• Shopping center looks to boost Sun City presence

    On the southwest corner of 107th and Grand avenues lies the Grand Avenue Shopping Center, which is host to a number of stores and restaurants.The center has been around since the 1970s, but places have come and gone along with time. On the other side of 107th Avenue is a Fry’s Food and Drug supermarket, which is Sun City’s southernmost grocery chain store. In August, the Starbucks on the corner of the Grand Shopping Center opened, replacing Marino’s Auto Repair which closed in 2013.Based on Maricopa County Department of Transportation data, the last traffic counts taken on 107th Avenue — north and south of Grand Avenue — were in January. The traffic count numbers were:107th Avenue, north of Grand Avenue: 20,234 vehicles per day107th Avenue, south of Grand Avenue: 11,159 vehicles per day.Owners and employees of three of the businesses reflected on either the change of the area, what it is like now and how the center might improve its presence in the southern portion of Sun City.

  • Half of speeders in Sun City West are residents

    Speeding on R.H. Johnson Boulevard in Sun City West continues regardless of increased enforcement by the Maricopa County Sheriff’s Office with patrols in marked and unmarked cars.The PORA Roads and Traffic Committee visited the issue Sept. 28 after discussion on speeding and safety for golf car drivers was addressed by a Sun City West resident.The speeding issue was brought to the forefront by James Devaney who is concerned about golf car drivers’ safety.Mr. Devaney was clipped from behind by a car a few years ago, and even though the damage to the golf car was not extensive, it threw him out.“Please, we’re getting older in this community,” said Mr. Devaney as he addressed the committee. “We need a little more help to get around.”Mr. Devaney wants to continue to drive his golf car.

  • Brookdale Sandridge provides Shred-A-Thon in Sun City West

    Brookdale Sun City West Sandridge wiil offer a Shread-A-Thon from 8 to 11 a.m. Oct. 7 in the parking lot in front of the community, 13810 W. Sandridge Drive, Sun City West.A shredding truck will be on-site and assistance with unloading documents will be provided. The event is free but donations will be accepted for the Alzheimer’s Association and the Walk to End Alzheimer’s.Refreshments and tours of Brookdale are also free.For information about the Shred-A-Thon or Brookdale Sun City West Sandridge call 623-584-2338.Sherri Williams is the sales and marketing director for Brookdale

  • Surprise hosts on-site prostate screenings Oct. 6

    Prostate On-Site Project will lead prostate cancer screenings in Surprise in conjunction with the city from 7:30 to 11 a.m. at 16081 N Civic Center Plaza, Surprise.Prostate On-Site Project, a medical mobile service, will provide affordable prostate cancer screenings to men 40 years and older or younger if a history of prostate cancer runs in the family.Prostate Cancer frequently presents itself without any signs or symptoms. One in six men will develop the disease in their lifetime; if detected early, the course of treatment is less evasive and survival is nearly 100 percent possible.The event provides a PSA (prostate specific antigen) a non-fasting blood test, DRE (digital rectal exam), Testicular exam and physician consultation by a board certified urologist.Times maybe extended, or shortened as needed due to participation. Walk ups are welcome but registration is encouragedPOP accepts Blue Cross Blue Shield/Cigna/UnitedHealthCare. Specialist co-pay fees may apply. Medicare is not covered.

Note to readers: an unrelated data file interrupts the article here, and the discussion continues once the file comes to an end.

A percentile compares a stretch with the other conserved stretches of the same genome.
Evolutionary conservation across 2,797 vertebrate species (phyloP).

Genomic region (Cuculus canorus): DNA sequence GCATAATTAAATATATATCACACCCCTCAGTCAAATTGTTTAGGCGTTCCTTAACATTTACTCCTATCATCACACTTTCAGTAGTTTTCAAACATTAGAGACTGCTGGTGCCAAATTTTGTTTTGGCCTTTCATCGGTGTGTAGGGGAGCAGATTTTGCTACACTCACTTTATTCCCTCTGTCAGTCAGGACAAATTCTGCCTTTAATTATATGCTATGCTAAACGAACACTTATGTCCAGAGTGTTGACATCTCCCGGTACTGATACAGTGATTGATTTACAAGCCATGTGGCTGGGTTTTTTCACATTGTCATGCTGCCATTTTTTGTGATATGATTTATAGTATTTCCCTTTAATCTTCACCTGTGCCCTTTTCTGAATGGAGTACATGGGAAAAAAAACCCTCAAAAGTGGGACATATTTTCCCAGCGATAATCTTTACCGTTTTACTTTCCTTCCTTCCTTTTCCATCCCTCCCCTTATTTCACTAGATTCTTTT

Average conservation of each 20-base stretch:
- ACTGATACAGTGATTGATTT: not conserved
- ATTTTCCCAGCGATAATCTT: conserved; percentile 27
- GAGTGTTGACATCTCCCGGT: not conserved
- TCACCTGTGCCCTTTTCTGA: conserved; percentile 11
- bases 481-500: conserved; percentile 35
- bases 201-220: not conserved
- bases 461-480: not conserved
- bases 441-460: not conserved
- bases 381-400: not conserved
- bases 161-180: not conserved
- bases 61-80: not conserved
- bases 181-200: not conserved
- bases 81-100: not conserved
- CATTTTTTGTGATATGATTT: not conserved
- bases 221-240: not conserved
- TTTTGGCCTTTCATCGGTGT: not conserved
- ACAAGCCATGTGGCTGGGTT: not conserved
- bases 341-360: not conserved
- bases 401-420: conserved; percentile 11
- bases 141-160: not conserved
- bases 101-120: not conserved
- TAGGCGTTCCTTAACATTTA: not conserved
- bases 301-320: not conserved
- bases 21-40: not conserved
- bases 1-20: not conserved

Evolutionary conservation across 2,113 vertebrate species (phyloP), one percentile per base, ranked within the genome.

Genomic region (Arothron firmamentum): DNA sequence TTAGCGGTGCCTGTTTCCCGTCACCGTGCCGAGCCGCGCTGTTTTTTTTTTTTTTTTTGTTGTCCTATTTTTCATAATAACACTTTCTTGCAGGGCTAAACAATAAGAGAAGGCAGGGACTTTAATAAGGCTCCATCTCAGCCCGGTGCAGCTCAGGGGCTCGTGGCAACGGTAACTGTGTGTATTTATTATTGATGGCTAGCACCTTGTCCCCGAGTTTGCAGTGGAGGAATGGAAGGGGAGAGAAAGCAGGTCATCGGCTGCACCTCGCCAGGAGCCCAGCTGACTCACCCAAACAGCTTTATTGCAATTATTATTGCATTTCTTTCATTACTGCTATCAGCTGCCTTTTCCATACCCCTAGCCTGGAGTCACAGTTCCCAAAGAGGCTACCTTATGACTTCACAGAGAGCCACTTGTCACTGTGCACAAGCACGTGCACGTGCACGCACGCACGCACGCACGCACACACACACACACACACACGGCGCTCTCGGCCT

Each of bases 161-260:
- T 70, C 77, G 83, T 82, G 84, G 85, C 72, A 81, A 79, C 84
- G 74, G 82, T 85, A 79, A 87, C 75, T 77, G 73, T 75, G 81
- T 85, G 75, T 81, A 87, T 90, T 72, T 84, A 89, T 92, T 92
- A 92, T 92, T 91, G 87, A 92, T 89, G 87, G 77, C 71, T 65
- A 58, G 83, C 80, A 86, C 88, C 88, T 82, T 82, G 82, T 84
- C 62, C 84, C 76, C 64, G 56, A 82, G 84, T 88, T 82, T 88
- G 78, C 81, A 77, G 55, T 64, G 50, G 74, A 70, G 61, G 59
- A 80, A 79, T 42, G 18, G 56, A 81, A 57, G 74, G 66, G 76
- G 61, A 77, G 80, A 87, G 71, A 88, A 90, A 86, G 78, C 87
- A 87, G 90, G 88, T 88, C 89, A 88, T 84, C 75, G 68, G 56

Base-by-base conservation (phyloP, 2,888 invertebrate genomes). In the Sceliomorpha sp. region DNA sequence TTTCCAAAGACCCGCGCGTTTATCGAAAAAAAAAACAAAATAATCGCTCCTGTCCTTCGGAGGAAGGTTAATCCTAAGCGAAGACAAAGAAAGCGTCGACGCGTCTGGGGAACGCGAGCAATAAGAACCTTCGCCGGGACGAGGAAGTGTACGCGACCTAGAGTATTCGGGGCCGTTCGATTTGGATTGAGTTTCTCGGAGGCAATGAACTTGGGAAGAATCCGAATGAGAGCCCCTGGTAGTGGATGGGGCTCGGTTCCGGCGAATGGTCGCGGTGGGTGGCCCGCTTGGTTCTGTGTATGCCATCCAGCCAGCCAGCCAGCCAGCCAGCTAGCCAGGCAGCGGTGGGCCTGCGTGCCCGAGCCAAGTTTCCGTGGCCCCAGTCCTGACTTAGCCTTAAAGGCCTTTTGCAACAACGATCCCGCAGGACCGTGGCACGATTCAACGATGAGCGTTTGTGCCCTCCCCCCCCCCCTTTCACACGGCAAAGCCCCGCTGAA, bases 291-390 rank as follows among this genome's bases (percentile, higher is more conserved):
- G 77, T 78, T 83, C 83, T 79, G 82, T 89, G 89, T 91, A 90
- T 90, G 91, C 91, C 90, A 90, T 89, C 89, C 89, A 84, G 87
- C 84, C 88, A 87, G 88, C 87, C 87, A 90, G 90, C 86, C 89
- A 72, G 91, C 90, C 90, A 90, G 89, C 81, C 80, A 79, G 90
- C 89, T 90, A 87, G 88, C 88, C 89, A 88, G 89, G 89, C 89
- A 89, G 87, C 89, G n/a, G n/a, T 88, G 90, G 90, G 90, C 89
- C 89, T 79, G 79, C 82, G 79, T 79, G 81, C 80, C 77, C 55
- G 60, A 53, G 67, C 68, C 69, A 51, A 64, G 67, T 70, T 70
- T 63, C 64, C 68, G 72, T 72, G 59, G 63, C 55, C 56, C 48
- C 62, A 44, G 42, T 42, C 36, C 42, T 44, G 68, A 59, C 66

• Glendale brings back focus on community-oriented policing

    It is back to the basics for the Glendale Police Department, which is sending its officers out into the community building bridges with residents and merchants.Community-oriented policing is the way to go, given Ferguson, Baltimore and most recently Charlotte, which erupted in riots after black men were shot to death by police.“Policing is not just crime reduction,” interim Chief Rick St. John said at last week’s Diversity Dialogue event at City Hall. “We have a bigger role in the community than just reducing crime.”The chief said when he first became an officer in the mid-1990s community-oriented policing was the way of doing business. But with the advent of technology, police departments nationwide began relying on crime data to deploy resources to hot spots, neglecting other areas of the community where things are happening that needed to be addressed, he added.“We spent the last 10 to 15 years being data-driven,” he said. “We got to change that but it’s going to take time.”The department has created more beats, 16 in the city’s four zones.

  • Proposed Glendale entertainment district on workshop agenda